Tuesday, 8 September 2015

Reading Live

Few writers have acting or voice training. Some like me have profoundly uninteresting voices to listen to. I always used to shy away from making videos of me just stood there to camera droning on.

But reading live is I believe absolutely vital for any author. Not only as the most immediate way to connect with your audience, but also through reading over your work you nearly always come to see new things in it, or learn to see some of the unconscious processes that informed the work that you were unaware of until now.

I took my cue from poetry slams where the poets performed their words. That is through gesture and movement they brought their words to life, literally embodying their words, or acting them out. Now poets usually have one advantage over prose story writers, that is their rhythms and rhymes means they are far more likely to have committed their words to heart, freeing them to move and gesture uninhibited. Writers are usually rooted with the book in one hand.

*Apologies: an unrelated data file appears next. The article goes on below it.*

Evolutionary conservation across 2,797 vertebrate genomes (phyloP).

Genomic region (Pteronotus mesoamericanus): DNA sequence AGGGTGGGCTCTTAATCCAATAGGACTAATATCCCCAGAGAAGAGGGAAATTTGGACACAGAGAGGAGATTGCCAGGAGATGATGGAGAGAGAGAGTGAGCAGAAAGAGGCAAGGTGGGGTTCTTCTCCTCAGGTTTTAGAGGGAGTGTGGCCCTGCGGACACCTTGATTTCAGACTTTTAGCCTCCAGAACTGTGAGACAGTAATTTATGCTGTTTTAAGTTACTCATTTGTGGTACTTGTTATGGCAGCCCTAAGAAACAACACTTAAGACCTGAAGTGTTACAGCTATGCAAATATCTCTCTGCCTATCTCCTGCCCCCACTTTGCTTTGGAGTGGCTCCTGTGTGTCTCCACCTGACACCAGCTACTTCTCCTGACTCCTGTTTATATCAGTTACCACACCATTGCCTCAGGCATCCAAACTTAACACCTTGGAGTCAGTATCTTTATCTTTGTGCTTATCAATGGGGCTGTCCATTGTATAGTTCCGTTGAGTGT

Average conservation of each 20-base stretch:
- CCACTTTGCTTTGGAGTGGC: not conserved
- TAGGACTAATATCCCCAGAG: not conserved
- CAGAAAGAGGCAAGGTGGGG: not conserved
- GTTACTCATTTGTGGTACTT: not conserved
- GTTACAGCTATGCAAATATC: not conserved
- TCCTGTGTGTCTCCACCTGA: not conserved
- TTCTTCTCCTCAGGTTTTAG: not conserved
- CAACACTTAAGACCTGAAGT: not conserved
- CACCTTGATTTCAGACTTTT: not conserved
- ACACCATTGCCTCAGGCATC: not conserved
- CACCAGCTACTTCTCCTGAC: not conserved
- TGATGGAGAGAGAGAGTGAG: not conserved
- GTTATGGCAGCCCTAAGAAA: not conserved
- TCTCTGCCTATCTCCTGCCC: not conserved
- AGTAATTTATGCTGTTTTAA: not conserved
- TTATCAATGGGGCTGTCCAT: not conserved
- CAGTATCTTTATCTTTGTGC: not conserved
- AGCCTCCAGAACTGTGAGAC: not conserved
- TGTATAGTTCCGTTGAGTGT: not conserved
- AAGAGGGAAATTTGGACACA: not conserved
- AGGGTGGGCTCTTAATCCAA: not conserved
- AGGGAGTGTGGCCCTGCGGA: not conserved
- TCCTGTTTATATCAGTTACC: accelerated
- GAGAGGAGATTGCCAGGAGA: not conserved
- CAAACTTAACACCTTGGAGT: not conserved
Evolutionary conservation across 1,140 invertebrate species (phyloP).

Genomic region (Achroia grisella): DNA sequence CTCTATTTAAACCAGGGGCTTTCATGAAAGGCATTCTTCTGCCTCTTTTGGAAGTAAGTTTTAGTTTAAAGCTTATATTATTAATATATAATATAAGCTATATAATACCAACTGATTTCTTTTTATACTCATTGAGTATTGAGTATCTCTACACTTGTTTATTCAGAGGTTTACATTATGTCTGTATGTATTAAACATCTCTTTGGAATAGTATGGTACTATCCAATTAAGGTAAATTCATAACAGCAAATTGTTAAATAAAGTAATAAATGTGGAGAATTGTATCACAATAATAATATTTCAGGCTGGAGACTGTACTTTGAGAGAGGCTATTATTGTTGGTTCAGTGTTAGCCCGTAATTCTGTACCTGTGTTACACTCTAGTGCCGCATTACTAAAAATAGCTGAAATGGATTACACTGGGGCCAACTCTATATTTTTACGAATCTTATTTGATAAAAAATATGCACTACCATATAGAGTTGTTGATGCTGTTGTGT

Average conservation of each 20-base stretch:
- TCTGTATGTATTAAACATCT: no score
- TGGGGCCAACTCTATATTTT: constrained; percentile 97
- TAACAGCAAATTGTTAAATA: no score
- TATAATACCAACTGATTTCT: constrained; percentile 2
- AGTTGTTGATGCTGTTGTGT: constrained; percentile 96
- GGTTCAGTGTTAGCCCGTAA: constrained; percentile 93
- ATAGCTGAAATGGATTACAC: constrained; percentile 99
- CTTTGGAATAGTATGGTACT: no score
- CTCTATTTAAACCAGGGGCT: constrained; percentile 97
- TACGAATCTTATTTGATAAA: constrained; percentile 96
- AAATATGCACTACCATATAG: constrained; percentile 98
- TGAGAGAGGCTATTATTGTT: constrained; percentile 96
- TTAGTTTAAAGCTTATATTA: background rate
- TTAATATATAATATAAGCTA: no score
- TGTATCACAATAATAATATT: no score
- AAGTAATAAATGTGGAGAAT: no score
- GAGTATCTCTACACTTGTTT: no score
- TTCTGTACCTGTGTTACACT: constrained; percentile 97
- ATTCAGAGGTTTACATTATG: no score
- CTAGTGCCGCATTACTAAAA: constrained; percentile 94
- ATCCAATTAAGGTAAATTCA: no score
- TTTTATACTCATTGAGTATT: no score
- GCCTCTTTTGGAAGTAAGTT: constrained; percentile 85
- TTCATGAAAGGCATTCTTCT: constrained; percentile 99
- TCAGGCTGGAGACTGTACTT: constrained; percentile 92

So I have one arm/hand free to gesture. Yet even with one arm you can draw quite a visual picture. The hand is an organ of intimacy, either reaching out, or clasping, stroking, punching or whatever. When I rehearse any story for reading live, I am choreographing what my arm is doing, matching it to specific words and phrases. Such movements also help me pace the reading of the words, like a conductor only I'm conducting myself.

There are still some restrictions, mainly arriving around the fixity of the mic. So for example, you can't sink down into a crouch if the text suggests it, which was a pity for one of my pieces "Wings" which I read last night at the Brixton Book Jam. But you can still do a lot and in the case of that story, about a junky angel, I furled and unfurled my wings as arms, the book-free arm doing just that bit more than the book-cradling arm, because jiggling the book up and down makes it a tad tough to read the words! You also have to ensure your motions don't take your mouth too far away from the mic, so that when I enacted looking up at an ultrasound screen for my other story "Echoes", only a slight turn of the head is enough to suggest it, simply because you are no longer at that point looking straight out into the audience.

I don't have a video of last night's performance, but you can listen to it here. My stories are in set 2, 33 minutes in.

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